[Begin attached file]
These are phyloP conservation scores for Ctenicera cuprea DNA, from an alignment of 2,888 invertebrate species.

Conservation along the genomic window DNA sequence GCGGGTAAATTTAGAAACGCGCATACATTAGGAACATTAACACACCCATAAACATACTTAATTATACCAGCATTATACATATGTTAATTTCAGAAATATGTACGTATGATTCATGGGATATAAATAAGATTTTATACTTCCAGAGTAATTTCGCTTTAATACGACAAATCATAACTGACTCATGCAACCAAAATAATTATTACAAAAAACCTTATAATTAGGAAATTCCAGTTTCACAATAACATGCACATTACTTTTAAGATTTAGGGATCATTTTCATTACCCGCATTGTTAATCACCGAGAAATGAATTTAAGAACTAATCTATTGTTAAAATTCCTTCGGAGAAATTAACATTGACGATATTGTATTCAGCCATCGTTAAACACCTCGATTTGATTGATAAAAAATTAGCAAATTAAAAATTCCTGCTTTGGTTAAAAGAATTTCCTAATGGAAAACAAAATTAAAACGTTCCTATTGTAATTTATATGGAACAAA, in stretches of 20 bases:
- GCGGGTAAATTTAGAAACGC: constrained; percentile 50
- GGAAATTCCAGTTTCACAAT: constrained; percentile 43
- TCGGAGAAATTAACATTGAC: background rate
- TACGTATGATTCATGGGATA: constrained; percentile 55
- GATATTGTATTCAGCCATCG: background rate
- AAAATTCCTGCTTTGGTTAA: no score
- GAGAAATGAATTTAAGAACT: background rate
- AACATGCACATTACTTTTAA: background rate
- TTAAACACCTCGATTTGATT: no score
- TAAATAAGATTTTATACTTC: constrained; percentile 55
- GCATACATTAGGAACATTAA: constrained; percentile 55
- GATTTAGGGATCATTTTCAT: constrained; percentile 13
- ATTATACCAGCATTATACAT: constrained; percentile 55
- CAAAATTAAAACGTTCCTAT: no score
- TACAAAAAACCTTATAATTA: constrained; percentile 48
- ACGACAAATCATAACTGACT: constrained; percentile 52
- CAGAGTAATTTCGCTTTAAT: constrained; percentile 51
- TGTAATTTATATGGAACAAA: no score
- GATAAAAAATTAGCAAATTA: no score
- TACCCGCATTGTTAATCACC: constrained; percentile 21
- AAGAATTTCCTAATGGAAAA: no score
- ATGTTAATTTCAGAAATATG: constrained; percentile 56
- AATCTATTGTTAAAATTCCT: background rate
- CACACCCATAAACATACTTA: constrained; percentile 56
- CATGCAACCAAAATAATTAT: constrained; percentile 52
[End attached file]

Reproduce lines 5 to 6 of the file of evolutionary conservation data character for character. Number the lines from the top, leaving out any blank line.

- TCGGAGAAATTAACATTGAC: background rate
- TACGTATGATTCATGGGATA: constrained; percentile 55